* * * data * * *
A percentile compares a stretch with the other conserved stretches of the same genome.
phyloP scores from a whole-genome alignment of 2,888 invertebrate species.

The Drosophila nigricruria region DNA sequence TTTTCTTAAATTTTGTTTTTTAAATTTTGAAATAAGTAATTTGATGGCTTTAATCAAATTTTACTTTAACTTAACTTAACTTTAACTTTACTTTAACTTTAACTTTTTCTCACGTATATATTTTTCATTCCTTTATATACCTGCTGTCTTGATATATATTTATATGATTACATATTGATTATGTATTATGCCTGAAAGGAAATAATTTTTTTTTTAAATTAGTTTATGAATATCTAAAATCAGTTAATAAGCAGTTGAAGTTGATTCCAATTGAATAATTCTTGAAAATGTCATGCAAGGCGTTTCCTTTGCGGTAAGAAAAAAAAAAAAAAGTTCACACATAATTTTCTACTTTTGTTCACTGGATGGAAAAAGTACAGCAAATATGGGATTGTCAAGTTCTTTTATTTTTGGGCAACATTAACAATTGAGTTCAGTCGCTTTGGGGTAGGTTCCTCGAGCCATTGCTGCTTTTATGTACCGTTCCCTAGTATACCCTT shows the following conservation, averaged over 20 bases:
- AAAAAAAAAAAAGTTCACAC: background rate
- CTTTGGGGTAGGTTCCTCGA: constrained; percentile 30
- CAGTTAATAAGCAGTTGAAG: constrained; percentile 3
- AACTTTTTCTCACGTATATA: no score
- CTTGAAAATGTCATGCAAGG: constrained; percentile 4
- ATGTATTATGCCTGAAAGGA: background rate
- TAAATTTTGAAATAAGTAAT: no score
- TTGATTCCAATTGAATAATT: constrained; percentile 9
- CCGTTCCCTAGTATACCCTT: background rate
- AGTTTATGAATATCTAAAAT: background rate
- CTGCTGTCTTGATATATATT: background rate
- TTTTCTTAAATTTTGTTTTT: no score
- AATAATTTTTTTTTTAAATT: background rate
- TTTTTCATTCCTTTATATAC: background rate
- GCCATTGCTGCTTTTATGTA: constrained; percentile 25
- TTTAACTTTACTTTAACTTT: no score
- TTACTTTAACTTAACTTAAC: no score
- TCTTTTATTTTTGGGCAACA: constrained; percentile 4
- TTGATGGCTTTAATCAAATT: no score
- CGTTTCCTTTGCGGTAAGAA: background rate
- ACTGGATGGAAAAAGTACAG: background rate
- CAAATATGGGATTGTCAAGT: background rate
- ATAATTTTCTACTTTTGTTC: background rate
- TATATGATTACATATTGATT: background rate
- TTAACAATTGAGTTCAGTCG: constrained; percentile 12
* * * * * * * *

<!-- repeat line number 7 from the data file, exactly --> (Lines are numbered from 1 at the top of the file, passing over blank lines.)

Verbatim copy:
- AACTTTTTCTCACGTATATA: no score